What: Underground Metal Showcase
When: 5 p.m. Friday
Where: Studio 18, 20 County Road 5364 in Farmington
FARMINGTON — Twenty-four-year-old Everett Jim from Thoreau says his journey in the musical world started when he was a baby and his family would listen to all types of music, from country to rock.
Then, when Jim was in high school, some of his friends would bring guitars to school. Watching them play Metallica songs inspired Jim to purchase a guitar.
Jim practiced all the time, to the point that he stopped studying, causing him to have to make up a few of his sophomore year classes. Nevertheless, he graduated in 2008.
After his graduation, Jim said he had nothing to do, so he began to focus on his music and formed Shadow Remain.
Shadow Remain is one of many Four Corners area metal bands that will be playing at Studio 18 in Farmington as part of the Underground Metal Showcase.
Studio 18 has a show each month where patrons can see local and national bands. Brandon Tsosie, the owner of Studio 18, said he felt that the local bands needed more exposure.
"You can't really know how they sound when you hear them on YouTube," Tsosie said.
So Tsosie contacted some of the local bands he knew and asked them to play in the studio's August show. Shadow Remain was one of six bands that decided to come play at the showcase. The band has been performing for five years and, while it is a Four Corners area band, it has had national exposure.
During the band's first show, Shawn Michael Perry, a well-known musician and music promoter, saw the performance and arranged for Shadow Remain to play in Anaheim, Calif. After that, the band added many performances, from playing at the New Mexico State Fair to opening for the BulletBoys.
"That was a performance we won't forget," Jim said of the BulletBoys performance.
Many of the band's upcoming performances will be in southwestern Colorado and the Farmington area. Today, Shadow Remain will be playing at 6 p.m. at Pongas in Durango, Colo., with Morbid Justice, a Durango metal band.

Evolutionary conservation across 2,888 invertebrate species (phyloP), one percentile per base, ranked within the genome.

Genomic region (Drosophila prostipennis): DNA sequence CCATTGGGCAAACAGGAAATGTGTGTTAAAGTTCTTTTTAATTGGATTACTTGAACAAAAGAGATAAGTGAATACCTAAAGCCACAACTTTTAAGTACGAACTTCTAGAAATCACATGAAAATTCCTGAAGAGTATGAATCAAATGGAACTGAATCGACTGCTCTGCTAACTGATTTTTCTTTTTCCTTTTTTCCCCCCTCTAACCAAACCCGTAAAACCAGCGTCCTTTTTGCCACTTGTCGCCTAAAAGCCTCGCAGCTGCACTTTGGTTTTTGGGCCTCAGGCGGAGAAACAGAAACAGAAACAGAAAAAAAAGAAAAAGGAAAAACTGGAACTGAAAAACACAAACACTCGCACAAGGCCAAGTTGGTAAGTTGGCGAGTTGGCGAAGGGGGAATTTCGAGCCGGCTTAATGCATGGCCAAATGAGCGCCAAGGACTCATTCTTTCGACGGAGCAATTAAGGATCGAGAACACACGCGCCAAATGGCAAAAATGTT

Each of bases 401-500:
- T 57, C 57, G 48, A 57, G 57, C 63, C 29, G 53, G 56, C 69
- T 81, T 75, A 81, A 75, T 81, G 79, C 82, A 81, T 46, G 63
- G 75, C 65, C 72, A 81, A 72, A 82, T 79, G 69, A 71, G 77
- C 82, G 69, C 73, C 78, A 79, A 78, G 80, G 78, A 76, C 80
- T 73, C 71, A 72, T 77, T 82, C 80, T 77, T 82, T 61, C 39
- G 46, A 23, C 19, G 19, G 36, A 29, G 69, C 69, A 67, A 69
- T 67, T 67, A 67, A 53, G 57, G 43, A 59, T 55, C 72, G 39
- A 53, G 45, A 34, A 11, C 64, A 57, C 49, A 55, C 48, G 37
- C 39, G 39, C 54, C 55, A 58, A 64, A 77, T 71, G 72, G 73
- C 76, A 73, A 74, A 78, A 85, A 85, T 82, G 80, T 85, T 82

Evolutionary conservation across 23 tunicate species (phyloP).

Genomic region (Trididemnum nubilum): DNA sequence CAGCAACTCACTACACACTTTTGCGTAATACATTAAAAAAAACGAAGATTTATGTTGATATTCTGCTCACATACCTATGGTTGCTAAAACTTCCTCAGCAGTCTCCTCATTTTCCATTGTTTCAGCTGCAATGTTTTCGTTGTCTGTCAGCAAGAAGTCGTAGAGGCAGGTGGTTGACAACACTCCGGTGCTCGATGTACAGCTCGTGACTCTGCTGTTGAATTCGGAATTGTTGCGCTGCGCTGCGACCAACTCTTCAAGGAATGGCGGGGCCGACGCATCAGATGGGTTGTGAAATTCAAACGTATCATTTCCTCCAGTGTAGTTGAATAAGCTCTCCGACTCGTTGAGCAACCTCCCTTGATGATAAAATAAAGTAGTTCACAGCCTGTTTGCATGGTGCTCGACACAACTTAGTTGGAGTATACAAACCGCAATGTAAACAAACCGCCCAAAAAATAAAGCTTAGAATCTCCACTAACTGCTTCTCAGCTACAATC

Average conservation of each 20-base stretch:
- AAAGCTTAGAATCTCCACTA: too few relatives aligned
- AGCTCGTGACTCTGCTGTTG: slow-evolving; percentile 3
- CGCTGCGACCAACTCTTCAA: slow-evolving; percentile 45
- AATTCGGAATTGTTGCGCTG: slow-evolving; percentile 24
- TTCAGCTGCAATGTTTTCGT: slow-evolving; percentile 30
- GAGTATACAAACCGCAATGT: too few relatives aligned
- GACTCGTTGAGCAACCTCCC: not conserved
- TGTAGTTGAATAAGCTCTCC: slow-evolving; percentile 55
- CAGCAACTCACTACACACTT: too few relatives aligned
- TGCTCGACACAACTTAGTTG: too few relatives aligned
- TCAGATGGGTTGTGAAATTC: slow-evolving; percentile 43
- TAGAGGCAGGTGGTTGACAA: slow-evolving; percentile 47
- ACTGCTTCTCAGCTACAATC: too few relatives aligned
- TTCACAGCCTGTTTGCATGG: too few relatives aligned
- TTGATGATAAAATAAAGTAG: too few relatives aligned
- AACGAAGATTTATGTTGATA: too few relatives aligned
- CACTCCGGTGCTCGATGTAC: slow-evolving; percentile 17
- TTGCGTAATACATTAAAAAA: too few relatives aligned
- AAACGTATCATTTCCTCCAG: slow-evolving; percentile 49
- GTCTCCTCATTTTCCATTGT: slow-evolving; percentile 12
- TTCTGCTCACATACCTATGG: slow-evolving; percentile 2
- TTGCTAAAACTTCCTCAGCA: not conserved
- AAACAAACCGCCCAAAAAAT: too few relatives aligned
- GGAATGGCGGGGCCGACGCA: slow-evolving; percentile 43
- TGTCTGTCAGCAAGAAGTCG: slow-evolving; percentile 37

Shadow Remain's music reflects the members' heritage, including the history of the Navajo people.
Jim said the cultural side of what they do and what their ancestors went through is explained in the band's music.
"Distinction" and "Unsung Heroes" are both songs written about the Navajo's past. "Distinction" tells about the long walk, an 1864 deportation of Navajos in which the U.S. government forced them to walk 13 miles a day at gunpoint from their current reservation to Fort Sumner.
"Unsung Heroes" opens with the voices of Navajo Code Talkers, people who used Navajo as a means of secret communication during wartime, and Jim said it is dedicated to all of the fallen veterans.
For Jim, "Unsung Heroes" has a personal touch. His great-grandfather was one of the code talkers. Jim said he was fortunate to get the opportunity to know his great-grandfather.
"I used to chop wood for his house," Jim said.
Spending time with his great-grandfather taught him about the after-effects of World War II and how, even after the war was over, the U.S. government was unable to recognize the sacrifices the code talkers had made.
Like many code talkers, he suffered from nightmares and turned to alcohol until he met his wife and learned about Christianity.
"Christianity just helped him get through his life," Jim said.
Before he died two years ago, he taught Jim important lessons that still stick with him, such as avoiding alcohol and not doing anything he'd regret.
"I have never taken a sip of alcohol in my life," Jim said.
That has left him with a clear mind to develop Shadow Remain's mix of hard rock and metal. However, he said it is very different than the music of the other Four Corners area metal bands.
Jim said a lot of the bands have deep, guttural vocal techniques and scream a lot. Jim was unable to do that, so he sings clear and strong throughout the songs, using techniques he picked up from listening to country and rock as a child.
His great-grandfather encouraged Jim to pursue his dream.
"Music is my dream," he said.